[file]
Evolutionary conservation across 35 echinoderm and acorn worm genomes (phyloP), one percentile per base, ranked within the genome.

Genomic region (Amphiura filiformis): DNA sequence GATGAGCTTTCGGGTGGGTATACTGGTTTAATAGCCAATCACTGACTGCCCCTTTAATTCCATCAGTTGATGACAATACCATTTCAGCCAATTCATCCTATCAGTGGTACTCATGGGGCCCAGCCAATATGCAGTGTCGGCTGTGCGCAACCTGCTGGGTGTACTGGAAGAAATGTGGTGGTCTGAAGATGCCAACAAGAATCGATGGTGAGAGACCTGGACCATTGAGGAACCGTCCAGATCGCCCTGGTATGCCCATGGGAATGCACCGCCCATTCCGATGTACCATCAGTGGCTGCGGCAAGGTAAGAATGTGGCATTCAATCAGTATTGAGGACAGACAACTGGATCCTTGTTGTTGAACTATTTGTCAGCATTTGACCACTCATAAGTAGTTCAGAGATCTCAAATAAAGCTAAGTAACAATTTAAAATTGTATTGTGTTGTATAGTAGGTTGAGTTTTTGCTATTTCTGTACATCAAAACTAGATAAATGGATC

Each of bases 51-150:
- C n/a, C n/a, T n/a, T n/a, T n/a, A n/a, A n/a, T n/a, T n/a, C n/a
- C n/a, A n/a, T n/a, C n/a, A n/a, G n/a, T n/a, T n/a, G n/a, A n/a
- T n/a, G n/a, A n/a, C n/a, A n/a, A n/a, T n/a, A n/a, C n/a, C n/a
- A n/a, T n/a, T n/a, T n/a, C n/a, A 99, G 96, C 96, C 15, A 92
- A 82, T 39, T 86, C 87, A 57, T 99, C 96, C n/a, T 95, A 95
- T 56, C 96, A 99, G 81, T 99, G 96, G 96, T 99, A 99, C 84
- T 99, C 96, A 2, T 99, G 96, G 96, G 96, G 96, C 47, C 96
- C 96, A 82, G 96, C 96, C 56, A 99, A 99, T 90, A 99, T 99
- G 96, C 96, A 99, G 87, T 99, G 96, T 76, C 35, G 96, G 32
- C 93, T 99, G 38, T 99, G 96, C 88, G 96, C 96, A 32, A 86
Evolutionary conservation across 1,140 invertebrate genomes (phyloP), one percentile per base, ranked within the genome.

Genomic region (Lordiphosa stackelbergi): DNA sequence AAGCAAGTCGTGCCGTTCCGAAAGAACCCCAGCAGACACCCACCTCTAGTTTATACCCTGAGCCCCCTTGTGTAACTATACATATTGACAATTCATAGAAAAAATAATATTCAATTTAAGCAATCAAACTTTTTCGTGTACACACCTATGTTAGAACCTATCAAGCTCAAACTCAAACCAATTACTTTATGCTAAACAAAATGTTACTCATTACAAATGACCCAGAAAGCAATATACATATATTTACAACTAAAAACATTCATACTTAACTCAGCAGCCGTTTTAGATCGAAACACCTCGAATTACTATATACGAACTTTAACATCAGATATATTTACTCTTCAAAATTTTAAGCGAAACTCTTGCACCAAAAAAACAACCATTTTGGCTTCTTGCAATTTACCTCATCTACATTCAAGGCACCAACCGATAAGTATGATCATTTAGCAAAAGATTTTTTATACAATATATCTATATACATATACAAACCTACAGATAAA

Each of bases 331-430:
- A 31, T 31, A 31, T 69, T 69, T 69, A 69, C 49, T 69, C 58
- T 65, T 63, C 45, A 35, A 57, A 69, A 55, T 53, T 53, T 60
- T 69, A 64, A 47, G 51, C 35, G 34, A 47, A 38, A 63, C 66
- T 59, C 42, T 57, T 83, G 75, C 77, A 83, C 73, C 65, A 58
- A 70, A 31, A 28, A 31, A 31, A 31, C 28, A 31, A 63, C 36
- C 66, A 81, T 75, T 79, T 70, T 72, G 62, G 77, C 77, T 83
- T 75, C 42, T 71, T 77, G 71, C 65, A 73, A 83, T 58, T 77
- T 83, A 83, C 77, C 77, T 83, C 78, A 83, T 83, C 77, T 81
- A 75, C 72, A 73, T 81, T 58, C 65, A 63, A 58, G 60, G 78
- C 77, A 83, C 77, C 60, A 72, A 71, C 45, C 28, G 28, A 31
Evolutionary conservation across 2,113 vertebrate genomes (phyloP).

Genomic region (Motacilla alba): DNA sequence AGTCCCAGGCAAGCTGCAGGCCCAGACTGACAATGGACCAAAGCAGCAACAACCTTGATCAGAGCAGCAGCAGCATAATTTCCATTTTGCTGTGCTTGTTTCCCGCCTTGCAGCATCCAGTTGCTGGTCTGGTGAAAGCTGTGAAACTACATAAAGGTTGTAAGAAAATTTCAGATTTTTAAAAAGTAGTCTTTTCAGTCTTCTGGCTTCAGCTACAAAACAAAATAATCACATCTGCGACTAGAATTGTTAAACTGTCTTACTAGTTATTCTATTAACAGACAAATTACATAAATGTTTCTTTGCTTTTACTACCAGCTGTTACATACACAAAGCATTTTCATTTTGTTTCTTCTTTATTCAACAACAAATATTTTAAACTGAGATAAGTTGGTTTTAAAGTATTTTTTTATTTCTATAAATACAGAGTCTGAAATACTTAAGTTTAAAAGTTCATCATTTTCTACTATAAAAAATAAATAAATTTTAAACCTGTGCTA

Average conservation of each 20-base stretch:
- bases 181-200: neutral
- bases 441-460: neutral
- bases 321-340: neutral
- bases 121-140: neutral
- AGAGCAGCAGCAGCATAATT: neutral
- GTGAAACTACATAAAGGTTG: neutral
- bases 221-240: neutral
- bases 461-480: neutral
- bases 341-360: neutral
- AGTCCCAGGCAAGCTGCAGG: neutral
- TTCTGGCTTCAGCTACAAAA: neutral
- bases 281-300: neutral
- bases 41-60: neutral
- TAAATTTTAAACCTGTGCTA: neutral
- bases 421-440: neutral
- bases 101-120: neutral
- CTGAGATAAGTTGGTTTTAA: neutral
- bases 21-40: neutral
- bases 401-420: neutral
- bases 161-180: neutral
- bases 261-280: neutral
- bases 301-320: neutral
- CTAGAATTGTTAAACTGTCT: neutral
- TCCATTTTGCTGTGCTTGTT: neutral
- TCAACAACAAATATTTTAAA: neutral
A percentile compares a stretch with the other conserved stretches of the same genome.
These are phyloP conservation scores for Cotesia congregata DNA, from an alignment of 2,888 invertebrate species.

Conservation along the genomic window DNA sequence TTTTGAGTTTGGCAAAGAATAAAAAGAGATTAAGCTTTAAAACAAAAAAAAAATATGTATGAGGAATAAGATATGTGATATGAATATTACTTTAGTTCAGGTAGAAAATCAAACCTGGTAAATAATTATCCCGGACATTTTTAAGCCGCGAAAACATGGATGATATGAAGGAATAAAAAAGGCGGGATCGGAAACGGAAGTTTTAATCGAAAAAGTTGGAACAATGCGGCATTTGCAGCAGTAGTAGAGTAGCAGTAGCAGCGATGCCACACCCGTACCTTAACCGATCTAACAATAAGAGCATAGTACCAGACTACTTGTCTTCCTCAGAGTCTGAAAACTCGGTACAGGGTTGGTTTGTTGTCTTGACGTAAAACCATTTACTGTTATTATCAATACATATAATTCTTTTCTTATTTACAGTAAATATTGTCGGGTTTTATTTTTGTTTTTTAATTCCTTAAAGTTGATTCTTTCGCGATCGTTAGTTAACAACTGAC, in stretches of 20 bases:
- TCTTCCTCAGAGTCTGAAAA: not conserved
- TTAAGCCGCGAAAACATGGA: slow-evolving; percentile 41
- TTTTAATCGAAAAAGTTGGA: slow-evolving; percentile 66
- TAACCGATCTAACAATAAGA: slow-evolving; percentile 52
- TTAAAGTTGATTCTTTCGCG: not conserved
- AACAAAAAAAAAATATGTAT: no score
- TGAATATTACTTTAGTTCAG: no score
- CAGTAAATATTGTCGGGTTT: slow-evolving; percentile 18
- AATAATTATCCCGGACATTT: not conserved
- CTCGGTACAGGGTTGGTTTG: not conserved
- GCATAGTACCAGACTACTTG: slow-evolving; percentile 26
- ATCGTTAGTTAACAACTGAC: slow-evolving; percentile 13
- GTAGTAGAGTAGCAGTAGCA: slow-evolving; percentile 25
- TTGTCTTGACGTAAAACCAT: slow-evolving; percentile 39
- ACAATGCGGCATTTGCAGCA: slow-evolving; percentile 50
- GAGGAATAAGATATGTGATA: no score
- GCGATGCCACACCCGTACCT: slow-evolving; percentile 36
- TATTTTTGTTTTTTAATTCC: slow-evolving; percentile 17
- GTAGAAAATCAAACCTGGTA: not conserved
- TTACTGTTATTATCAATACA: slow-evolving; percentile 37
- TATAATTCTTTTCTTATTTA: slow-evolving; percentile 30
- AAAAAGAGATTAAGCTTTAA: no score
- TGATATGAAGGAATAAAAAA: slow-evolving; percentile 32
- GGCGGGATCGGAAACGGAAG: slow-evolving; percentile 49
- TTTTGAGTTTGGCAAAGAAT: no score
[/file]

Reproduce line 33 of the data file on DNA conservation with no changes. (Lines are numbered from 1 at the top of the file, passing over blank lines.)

- bases 121-140: neutral